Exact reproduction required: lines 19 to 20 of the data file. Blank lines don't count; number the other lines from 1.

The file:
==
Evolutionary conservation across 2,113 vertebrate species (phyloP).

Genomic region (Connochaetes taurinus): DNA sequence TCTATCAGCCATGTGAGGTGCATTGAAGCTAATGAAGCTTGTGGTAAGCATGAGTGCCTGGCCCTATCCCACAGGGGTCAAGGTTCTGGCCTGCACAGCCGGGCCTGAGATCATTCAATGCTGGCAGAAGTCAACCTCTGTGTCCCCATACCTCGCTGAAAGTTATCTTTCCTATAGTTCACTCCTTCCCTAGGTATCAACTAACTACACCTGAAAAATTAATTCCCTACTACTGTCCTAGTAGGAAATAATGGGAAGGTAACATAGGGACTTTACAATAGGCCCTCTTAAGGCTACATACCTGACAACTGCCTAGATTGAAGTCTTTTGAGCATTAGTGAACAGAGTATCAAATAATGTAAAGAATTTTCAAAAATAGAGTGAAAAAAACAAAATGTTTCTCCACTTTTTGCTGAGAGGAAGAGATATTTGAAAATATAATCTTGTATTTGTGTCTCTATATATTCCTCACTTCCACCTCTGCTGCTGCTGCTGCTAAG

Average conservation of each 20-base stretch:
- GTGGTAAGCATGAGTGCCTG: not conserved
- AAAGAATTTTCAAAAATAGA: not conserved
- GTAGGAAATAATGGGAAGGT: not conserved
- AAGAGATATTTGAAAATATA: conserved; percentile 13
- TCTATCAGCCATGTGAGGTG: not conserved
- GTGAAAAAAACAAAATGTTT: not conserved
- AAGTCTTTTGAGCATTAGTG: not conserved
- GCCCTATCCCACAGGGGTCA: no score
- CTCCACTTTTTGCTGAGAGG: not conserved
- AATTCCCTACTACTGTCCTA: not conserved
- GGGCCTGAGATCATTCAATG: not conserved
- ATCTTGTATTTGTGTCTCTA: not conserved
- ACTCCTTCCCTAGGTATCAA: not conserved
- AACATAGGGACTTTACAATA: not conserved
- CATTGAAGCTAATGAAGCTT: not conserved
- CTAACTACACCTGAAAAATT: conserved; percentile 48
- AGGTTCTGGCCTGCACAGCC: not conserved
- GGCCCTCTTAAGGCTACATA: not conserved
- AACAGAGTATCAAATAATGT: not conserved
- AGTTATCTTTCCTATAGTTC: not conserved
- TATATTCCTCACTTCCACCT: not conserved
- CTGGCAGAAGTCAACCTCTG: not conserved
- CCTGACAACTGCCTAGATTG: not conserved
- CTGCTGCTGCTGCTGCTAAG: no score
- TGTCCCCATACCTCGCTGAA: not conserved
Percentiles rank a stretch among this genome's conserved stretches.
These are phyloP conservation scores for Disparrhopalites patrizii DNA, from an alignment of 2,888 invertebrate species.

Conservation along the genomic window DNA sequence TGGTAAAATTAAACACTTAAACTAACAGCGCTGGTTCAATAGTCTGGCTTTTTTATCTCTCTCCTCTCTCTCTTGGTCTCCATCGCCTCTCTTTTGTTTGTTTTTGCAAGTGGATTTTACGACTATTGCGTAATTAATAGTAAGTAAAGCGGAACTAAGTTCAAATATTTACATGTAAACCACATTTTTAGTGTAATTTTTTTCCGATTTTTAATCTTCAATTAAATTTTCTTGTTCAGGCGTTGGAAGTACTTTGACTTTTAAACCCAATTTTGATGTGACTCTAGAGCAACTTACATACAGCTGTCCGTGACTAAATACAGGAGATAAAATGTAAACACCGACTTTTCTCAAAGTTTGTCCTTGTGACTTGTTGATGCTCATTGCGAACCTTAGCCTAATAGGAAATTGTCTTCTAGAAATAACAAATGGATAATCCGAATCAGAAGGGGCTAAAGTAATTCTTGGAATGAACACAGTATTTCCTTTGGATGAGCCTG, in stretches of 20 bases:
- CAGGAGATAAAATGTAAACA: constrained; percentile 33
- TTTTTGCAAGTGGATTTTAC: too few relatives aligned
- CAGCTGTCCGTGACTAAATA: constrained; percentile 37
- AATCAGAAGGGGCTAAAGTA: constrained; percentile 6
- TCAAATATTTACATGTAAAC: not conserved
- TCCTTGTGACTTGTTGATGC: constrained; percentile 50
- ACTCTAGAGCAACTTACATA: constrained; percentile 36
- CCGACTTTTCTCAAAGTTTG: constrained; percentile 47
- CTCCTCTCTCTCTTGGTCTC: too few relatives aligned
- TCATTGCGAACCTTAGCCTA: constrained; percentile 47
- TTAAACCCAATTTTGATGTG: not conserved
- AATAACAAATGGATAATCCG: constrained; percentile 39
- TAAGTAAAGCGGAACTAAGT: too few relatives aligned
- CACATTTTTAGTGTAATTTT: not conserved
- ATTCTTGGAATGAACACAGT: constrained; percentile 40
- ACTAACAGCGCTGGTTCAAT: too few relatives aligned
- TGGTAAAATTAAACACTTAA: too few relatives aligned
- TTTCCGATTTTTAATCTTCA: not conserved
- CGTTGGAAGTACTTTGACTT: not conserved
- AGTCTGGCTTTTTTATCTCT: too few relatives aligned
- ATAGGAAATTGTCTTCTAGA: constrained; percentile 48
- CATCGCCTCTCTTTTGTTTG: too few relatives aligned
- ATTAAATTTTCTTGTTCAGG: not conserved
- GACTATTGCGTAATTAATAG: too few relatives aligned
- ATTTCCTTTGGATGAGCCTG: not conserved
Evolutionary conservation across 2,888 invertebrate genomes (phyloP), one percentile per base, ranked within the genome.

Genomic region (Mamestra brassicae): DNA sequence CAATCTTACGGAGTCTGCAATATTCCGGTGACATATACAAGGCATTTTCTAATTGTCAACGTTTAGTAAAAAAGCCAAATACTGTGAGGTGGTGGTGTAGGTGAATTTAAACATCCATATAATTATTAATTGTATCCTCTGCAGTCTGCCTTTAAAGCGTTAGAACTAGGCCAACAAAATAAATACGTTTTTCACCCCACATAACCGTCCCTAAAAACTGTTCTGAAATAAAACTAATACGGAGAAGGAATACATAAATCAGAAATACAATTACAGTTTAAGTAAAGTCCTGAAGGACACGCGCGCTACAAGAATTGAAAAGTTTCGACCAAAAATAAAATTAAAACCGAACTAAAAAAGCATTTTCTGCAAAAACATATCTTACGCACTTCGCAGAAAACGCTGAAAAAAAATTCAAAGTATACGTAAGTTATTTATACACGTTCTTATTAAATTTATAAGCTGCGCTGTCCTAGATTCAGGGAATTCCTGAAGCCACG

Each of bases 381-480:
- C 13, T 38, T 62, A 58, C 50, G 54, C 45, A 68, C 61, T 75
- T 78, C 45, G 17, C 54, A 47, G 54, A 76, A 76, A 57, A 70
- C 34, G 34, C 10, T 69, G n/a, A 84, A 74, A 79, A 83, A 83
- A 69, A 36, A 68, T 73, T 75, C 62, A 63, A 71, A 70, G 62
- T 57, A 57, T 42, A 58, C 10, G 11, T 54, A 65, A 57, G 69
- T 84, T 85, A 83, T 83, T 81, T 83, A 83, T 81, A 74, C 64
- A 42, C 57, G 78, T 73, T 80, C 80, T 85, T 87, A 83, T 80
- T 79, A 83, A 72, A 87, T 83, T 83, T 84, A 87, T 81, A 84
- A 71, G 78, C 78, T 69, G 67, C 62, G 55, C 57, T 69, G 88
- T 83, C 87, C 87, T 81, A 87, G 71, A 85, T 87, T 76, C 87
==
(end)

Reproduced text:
- CTAACTACACCTGAAAAATT: conserved; percentile 48
- AGGTTCTGGCCTGCACAGCC: not conserved